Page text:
I’ll be the first to admit – I’m enjoying Chief-style eating. By Chief, I of course am referring to sporadic 180 commenter Chief – the One and Only. Chief has advocated since his first appearance here that one feast per day is all a person really needs, and that
this practice is congruent with many traditional cultures (not that I really care about traditional cultures’ eating habits, but that was part of Chief’s reasoning).
So by Chief-style, I’m referring to glorious buffet-style eating to the point of maximal fullness, followed by not eating again until I am really hungry (usually sometime the following day). At first I was resistant to this idea, as buffet-style eating has always shown to increase the number of calories people eat when eating to appetite. Best put perhaps by the server where I ate today when I told her I was trying to muster up the courage to eat some rice pudding even though I was already stuffed. She said, “you have to. It’s a buffet!” Classic. But lo and behold, it makes you more full, and less hungry later.
I’m now living at the beach close to Sarasata, FL, and Sarasota, being heaven’s waiting room and all, seems to have a $10 all-you-can-eat buffet on just about every corner. I’m taking full advantage of this. Between Troyer’s Dutch Heritage (there’s a strong Amish presence in Sarasota – Amish paradise?) and the little Indian buffet I hit Friday and about an hour ago, every possible food urge I might have is being fully and thoroughly satisfied. It’s like Thanksgiving feast every single day.
My interest in this type of eating began back in July when I started following RBTI. In RBTI, it is believed that eating most of your food midday and then eating light in the evening is superior. While this is debatable (certainly from the standpoint of body composition), the powerful
impact of eating with a long semi-fasted period each day really caught my attention. My appetite, and many others that I communicated with, was really beaten down by this practice. Suddenly, I was losing weight to appetite with no macronutrient restriction of any kind – and eating plenty of hyperpalatable food that anyone would consider “fattening.”
I lost 20 pounds, and recently threw in some exercise to complete my return to a more lean and muscular physique. Only now I’m much more muscular than I was the last time I was at single-digit body fat (I’m actually not too far from being back at single digit body fat levels at the moment).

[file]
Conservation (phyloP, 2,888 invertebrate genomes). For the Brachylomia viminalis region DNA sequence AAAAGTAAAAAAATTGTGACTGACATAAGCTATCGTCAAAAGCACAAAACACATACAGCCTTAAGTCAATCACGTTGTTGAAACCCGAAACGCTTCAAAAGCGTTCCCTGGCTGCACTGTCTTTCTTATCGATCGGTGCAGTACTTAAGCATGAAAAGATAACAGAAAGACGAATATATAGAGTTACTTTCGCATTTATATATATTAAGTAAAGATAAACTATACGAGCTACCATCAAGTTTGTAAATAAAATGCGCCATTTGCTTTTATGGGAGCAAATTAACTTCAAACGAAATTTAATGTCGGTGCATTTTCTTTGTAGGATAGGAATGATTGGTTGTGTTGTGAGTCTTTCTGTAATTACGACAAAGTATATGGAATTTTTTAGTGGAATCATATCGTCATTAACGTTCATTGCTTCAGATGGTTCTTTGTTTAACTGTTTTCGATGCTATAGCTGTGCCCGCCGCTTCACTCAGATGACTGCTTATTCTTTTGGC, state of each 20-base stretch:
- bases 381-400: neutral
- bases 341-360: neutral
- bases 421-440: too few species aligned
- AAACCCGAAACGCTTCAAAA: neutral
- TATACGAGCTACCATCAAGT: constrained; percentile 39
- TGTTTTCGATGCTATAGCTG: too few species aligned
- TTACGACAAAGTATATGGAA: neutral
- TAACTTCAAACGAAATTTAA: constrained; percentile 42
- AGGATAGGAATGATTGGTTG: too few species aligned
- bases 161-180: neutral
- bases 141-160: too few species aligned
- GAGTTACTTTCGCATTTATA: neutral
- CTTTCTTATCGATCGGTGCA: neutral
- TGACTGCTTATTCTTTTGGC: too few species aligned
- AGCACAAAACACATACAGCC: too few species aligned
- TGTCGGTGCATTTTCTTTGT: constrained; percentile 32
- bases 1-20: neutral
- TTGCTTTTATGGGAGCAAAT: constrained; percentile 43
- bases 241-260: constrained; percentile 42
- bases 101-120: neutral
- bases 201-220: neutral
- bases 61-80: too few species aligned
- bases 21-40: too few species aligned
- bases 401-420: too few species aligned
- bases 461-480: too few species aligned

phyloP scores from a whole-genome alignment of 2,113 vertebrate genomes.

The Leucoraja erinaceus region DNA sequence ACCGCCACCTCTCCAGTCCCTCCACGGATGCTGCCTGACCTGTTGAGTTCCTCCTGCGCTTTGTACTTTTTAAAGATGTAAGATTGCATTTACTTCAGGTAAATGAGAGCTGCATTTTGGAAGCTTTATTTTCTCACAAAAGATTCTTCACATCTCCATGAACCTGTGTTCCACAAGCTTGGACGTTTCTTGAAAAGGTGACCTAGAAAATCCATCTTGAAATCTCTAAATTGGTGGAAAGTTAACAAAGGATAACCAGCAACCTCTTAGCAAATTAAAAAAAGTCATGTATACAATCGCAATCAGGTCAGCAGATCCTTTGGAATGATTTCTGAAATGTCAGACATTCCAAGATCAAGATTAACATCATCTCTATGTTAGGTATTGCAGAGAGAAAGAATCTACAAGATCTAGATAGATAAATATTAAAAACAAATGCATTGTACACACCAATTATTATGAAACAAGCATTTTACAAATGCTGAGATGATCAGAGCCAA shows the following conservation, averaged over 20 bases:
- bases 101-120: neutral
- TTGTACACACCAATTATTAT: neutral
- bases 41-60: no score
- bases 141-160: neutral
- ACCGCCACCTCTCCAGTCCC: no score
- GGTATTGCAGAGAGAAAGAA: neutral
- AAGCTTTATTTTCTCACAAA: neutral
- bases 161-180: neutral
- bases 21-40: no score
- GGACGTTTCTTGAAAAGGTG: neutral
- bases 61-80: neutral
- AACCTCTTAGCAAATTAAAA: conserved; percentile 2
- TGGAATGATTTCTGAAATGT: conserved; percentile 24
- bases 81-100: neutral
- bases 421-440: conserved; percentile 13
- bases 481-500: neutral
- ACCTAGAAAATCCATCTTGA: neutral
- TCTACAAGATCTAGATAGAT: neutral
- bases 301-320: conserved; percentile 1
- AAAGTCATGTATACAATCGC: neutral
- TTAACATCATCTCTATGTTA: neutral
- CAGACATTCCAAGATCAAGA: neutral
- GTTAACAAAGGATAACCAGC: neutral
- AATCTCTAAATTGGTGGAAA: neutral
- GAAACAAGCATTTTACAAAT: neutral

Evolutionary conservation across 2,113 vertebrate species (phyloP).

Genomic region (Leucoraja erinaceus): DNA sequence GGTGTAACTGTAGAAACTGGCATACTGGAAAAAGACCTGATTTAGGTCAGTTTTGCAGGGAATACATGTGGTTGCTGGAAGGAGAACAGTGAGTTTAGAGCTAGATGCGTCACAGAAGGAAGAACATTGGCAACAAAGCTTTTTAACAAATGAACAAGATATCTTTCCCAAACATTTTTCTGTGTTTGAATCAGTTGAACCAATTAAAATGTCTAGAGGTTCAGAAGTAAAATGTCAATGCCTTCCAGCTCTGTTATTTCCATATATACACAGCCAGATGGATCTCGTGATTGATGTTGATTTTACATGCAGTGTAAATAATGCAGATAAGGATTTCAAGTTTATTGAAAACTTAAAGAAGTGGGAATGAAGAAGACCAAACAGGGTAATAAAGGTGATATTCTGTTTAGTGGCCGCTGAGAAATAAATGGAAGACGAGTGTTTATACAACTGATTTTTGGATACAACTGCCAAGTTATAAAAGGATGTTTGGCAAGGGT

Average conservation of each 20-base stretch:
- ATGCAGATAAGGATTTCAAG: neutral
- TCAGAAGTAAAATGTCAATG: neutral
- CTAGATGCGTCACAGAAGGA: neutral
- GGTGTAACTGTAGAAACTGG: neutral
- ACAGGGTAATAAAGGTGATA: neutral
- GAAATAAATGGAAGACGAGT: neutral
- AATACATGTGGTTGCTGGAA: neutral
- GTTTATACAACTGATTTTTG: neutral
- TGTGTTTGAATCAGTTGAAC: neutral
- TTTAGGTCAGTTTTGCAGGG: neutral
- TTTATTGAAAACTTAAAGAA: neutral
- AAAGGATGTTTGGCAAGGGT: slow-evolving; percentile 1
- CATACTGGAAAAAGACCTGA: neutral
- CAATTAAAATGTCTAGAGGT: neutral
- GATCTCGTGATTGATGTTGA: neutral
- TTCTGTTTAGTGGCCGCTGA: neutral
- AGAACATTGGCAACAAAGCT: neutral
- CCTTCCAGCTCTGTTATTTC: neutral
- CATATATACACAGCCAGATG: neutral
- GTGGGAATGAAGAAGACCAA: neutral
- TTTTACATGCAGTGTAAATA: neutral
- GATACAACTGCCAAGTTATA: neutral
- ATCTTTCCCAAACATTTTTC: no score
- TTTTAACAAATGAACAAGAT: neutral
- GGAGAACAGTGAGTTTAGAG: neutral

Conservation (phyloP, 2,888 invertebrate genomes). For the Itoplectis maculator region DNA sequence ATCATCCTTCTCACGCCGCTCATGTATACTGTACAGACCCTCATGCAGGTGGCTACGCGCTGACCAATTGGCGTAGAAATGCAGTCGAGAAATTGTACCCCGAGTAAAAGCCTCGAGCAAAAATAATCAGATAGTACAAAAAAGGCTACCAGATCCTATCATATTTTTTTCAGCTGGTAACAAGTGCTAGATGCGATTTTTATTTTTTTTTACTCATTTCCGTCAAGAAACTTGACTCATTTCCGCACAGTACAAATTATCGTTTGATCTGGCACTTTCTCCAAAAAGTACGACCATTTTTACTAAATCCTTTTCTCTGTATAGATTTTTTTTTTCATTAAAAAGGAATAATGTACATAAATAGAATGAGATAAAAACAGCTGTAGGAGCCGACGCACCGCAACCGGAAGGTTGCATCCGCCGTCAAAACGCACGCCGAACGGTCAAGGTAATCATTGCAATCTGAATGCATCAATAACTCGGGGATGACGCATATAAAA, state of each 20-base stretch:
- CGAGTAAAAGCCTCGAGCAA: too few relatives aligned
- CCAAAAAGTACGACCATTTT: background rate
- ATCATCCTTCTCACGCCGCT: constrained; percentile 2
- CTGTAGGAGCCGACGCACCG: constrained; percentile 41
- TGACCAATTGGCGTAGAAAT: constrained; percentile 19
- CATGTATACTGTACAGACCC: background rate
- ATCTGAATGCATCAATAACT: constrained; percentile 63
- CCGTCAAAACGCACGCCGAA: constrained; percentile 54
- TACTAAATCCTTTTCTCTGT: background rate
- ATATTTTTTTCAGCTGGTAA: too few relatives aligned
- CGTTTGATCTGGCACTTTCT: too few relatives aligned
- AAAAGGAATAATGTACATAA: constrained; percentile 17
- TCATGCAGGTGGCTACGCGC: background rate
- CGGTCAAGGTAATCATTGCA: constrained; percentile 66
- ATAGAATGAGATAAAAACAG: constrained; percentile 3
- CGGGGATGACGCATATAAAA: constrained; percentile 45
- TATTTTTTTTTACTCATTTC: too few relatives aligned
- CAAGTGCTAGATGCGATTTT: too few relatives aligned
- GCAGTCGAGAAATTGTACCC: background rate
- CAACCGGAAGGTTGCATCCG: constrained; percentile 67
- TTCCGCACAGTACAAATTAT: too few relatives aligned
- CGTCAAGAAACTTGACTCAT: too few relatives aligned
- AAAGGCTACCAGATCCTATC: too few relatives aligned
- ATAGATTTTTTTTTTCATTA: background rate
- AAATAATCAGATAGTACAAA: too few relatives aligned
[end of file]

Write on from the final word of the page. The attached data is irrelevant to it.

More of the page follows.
All the while I have noticed no adverse consequences from a metabolic standpoint unlike other times I have lost weight over the past couple of years (which was always temporary). And the results I get from exercise seem to be superior as well, with no revolt like I was getting a year ago – like inability to sleep and feelings of carpal tunnel in the wrists and forearms.
In short, when I eat absolutely anything and everything that I want to the last bite of sickeningly-sweet rice pudding, and then have a nice fast afterward, I get leaner. And my appetite gets lower, not higher, as I get leaner. So obviously this approach, for me personally (and for advocates of this approach like Johnny from Lean Saloon and Martin from Leangains), has some ability to change the normal homeostatic feedback mechanisms that control body fat levels.
Effect on leptin? The known increase of growth hormone induced by fasting? Who knows. Whatever is going on is clearly interesting.
So that’s an update on what I’m doing. Doesn’t exactly make for interesting blog fodder. “Hey uh, eat whatever you want and uh, uh, then don’t eat for a while.”
But hopefully you find this just as relieving as I have. No macronutrient, fatty acid, amino acid, starch vs. sugar, or other masturdebates necessary.
These lunch feasts of mine? Although I don’t keep precise track, when I have tried hard to estimate caloric intake, it usually runs right around 2,000 calories or slightly higher. Today I managed to choke down 1 plate of salad, 3 plates of Indian food, a bowl of rice pudding, and a 16-ounce orange juice.
Breakfast is usually a bowl of cereal and a couple pieces of fruit. After lunch I haven’t been eating much of anything, and haven’t wanted to. The only thing I have eaten is a couple of dates during the late afternoon dip that can sometimes hit after these epic buffet pigouts. But I expect to overcome this slumping tendency. Today I feel really good actually. Clear-headed and energized straight through the post-buffet period (PBP).
While my first impression of intermittent fasting (if you want to call it that – partial fasting or quick fasting or something seems more accurate to me), was great skepticism and concern, I’m at least open-minded to it now. But I’m sure there are contexts in which it can be highly detrimental (paired with say, carbohydrate restriction, done by an anorexic, combined with long-duration exercise, and many other individual factors), so don’t try it blindly if you have an inkling to see what it does for you.
Be warned – not everyone can go long periods without food. They just don’t have the glycogen storage capacity or adrenal strength to do so – something that is best restored by lots of rest, eating tons of foods with an emphasis on carbohydrates, and occasional sessions of high intensity exercise (which stimulate the body to increase glycogen storage capacity).
Note, I wouldn’t be too deterred by any changes you experience during the first few weeks of doing it. Reducing meal frequency is a big and tumultuous transition for the body, and it can come along with lots of low metabolism/adrenal stress symptoms until the body adjusts to the regularity of a new eating schedule.
Anyway, hope you found this interesting.